SI Now co-hosts Maggie Gray and Robin Lundberg share what they believe the NCAA should do in reaction to its corruption scandal and how that compares to what the organization will probably do.
Pac-12 basketball media day is set for Thursday in San Francisco. The day’s theme will be no mystery. With both Arizona and USC featured in the recent FBI investigation into college basketball, it’s reasonable to expect a lot of questions — and probably not many answers.
The preseason media poll also is an unknown. After Arizona and USC, the rest of the conference has questions. Can UCLA contend without Lonzo Ball? Will Oregon take a significant step back after losing nearly all of last year’s Final Four firepower? Does Arizona State’s Bobby Hurley have the roster to contend in Year 3?
Doug Haller’s ballot:
1. Arizona. Scandal aside, the Wildcats make a strong case for the nation’s preseason No. 1 team. Top to bottom, this might be Sean Miller’s most talented squad, certainly one that looks capable of reaching the Final Four. That’s assuming, of course, nothing else comes out of the FBI probe involving former assistant coach “Book” Richardson, a situation that likely will hang over the program all season.
2. USC. The Trojans are talented, maybe even a preseason Top 10 team, but like Arizona, the FBI probe presents a lot of unknowns. Provided nothing changes, coach Andy Enfield returns all five starters from last season’s team that posted a school-record 26 wins. He also welcomes in Duke transfer Derryck Thornton and McDonald’s All-American Charles O’Bannon, Jr.
3. Oregon. The Ducks lost a ton from last season’s Final Four squad. Jordan Bell, Tyler Dorsey and Dillon Brooks all were NBA Draft second-round selections. Chris Boucher signed a two-way contract with the Golden State Warriors. Overall, Oregon lost 72 points per game from last year’s team. And yet, Dana Altman is among the best in the nation at rebuilding his roster. Don’t count out the Ducks.
4. UCLA. The Bruins lost three starters – including Ball, an All-American – from last year’s team that won 31 games, but they shouldn’t drop far. Coach Steve Alford has a decent mix of veterans (Aaron Holiday is in line for a breakout season) and newcomers (including Ball’s brother, LiAngelo) that will keep UCLA in the hunt.
5. Stanford. Reid Travis last season established himself as one of the country’s top post players, even if it went largely unnoticed. The 6-8, 245-pound forward played his best against top competition, producing 29 points and nine rebounds against Kansas, 26 and 11 against Arizona and 27 and 14 against Oregon. He’s one of three returning starters, which includes Valley products Dorian Pickens (12.6 ppg) and Michael Humphrey (9.4).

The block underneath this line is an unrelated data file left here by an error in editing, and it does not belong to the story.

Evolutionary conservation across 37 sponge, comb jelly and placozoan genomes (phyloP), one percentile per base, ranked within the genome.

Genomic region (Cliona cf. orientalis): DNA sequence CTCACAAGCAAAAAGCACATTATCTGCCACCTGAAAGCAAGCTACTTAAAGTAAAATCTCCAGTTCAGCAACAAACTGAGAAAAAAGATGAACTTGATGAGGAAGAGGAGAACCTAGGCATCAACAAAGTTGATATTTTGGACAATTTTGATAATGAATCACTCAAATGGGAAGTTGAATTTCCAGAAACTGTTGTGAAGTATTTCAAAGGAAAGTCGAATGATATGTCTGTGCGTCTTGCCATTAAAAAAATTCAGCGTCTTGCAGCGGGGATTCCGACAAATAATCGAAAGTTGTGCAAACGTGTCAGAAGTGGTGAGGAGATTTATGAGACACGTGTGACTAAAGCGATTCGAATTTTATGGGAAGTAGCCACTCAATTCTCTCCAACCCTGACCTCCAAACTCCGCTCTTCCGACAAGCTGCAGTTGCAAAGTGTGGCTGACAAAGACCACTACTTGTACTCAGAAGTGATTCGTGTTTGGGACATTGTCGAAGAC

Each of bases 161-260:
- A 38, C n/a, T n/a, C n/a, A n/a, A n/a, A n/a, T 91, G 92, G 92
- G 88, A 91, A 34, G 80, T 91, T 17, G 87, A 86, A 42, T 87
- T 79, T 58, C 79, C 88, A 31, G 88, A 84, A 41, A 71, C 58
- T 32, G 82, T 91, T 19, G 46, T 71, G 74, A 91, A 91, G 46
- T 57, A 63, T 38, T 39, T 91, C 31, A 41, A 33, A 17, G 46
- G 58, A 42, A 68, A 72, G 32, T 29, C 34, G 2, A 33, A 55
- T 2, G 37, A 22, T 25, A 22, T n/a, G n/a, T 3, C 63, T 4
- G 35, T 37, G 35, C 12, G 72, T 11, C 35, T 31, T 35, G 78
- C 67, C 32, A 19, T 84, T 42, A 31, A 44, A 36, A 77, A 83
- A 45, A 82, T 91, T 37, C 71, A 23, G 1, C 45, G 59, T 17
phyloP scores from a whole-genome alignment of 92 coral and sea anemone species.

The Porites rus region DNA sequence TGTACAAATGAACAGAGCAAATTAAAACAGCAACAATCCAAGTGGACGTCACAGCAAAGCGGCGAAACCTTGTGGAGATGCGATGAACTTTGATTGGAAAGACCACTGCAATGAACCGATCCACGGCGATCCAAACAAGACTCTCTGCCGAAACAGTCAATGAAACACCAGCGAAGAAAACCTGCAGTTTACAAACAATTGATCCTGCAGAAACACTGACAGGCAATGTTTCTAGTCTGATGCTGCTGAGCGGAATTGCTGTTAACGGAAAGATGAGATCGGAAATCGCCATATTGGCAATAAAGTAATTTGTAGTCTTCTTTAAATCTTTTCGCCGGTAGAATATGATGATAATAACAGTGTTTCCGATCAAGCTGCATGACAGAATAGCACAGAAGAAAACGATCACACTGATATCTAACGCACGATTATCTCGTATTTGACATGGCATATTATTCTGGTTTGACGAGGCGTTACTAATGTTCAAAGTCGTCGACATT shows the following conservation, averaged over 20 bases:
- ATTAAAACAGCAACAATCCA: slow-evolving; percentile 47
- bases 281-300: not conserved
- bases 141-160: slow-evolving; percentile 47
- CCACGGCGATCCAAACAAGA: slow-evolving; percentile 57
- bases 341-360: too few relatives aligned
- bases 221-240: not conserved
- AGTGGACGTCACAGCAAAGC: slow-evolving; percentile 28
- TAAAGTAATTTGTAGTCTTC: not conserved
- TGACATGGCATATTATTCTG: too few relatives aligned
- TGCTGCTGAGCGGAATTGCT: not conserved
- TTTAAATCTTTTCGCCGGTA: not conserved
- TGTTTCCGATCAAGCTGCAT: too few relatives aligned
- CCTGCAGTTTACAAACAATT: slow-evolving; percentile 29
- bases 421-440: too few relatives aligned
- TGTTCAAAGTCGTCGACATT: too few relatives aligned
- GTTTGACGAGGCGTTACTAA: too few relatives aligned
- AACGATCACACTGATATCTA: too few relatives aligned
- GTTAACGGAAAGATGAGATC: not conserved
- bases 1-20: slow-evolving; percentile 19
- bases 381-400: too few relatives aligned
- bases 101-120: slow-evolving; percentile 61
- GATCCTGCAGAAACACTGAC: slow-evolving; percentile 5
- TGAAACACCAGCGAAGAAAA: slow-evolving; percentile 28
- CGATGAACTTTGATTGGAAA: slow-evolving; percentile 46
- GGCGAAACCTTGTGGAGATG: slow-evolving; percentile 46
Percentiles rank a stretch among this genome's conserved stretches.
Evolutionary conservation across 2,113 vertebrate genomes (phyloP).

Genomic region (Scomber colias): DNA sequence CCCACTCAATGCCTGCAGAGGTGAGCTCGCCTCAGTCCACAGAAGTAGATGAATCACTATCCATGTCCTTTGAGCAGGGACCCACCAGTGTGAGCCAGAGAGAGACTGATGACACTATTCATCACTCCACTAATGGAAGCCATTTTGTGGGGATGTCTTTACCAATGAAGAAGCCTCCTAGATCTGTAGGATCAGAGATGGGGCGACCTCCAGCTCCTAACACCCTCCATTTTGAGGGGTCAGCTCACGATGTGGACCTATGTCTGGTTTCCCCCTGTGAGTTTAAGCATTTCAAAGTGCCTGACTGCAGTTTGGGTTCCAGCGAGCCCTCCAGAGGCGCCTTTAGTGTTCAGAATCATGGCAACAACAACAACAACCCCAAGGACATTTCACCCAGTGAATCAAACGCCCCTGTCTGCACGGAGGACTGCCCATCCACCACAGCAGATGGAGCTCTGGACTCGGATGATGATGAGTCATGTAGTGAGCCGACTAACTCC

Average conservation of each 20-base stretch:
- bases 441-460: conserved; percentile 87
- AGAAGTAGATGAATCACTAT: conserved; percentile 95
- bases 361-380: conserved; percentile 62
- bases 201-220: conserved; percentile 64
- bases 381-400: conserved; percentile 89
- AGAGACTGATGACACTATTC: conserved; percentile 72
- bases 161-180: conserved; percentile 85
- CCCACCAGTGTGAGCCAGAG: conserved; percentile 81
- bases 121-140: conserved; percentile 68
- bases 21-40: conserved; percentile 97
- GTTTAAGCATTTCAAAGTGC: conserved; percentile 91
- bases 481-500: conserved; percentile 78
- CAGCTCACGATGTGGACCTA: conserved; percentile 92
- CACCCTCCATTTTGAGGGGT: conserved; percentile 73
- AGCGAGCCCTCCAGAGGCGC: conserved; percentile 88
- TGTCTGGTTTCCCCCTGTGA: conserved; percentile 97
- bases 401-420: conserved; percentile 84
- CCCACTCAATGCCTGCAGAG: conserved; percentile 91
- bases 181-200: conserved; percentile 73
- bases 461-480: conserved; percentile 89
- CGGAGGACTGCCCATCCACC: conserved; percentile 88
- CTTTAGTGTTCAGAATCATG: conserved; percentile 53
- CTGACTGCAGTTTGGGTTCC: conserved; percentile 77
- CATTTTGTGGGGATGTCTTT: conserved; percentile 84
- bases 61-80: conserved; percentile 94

6. ASU. The Sun Devils return two of the Pac-12’s top scorers in Tra Holder (16.2 ppg) and Shannon Evans (15 ppg). Add Kodi Justice (41.7 3FG%), and Hurley should have one of the Pac-12’s top offensive backcourts. ASU’s fate, however, likely will be determined inside. Forward Romello White – who sat out last season as an academic redshirt — impressed Hurley over summer workouts. If White delivers as expected, ASU could challenge for an NCAA Tournament bid.
MORE PAC-12 BASKETBALL: ASU basketball: One week in, five things to know
7. Utah. I don’t know why I have Utah this low. Actually, I do. On paper, the Utes aren’t impressive. At the same time, Larry Krystkowiak routinely gets the most out of his players. Last year the media slotted Utah eighth in the preseason poll; it finished fourth. Don’t be surprised if the Utes – who return two starters but bring in transfer point guard Justin Bibbins (13. ppg, 4.6 apg) from Long Beach State – follow a similar path.
8. Oregon State. The Beavers likely will place higher in the media poll. Coach Wayne Tinkle returns all five starters, including all-conference candidate Tres Tinkle, who missed nearly all of last season with an injury. They also bring in four-star guard Ethan Thompson, younger brother of guard Stephen Thompson, Jr. At the same time, they went 1-17 last season in the Pac-12. The climb to respectability is a long one.
9. Colorado. In some ways, coach Tad Boyle is starting over. He’s down four starters from last season but brings in perhaps his best recruiting class. To start, he’ll probably need strong contribution from seniors George King (11.1 ppg), Dominque Collier (6 ppg) and Tory Miller-Stewart (5.6 ppg) to contend.
10. Washington. Mike Hopkins – who replaced Lorenzo Romar in March – starts a new era in Seattle. Although he has four returning starts, it might take the longtime Syracuse assistant a couple years to revive the Huskies, who haven’t posted a winning conference record since 2012.
11. Washington State. Nearly a decade has passed since Tony Bennett last took the Cougs to the NCAA Tournament. To help speed up a return, coach Ernie Kent made changes to his staff that he hopes will strengthen a recruiting pipeline to Seattle. This year’s team returns just one starter.
12. California. Wyking Jones steps into a difficult situation. At the end of last season, much of Cal’s talent declared for the NBA Draft or transferred out of the program. A possible building block: Kentucky transfer Marcus Lee, who will provide a physical post presence.
F Reid Travis, Sr., Stanford
F Allonzo Trier, Jr., Arizona
C DeAndre Ayton, Fr., Arizona
G Jordan McLaughlin, Sr., USC
G Aaron Holiday, Jr., UCLA
F Chimezie Metu, Jr., USC
F Tres Tinkle, Soph., Oregon State
F Troy Brown, Fr., Oregon
F Rawle Alkins, Soph., Arizona
G Tra Holder, Sr., ASU
F Bennie Boatwright, Jr., USC
F David Collette, Sr., Utah
C Thomas Welsh, Sr, UCLA
G Dorian Pickens, Sr., Stanford
G George King, Sr., Colorado
Player of the Year – Allonzo Trier, Arizona
Freshman of the Year – DeAndre Ayton, Arizona
Defensive Player of the Year: Aaron Holiday, UCLA
Coach of the Year – Dana Altman, Oregon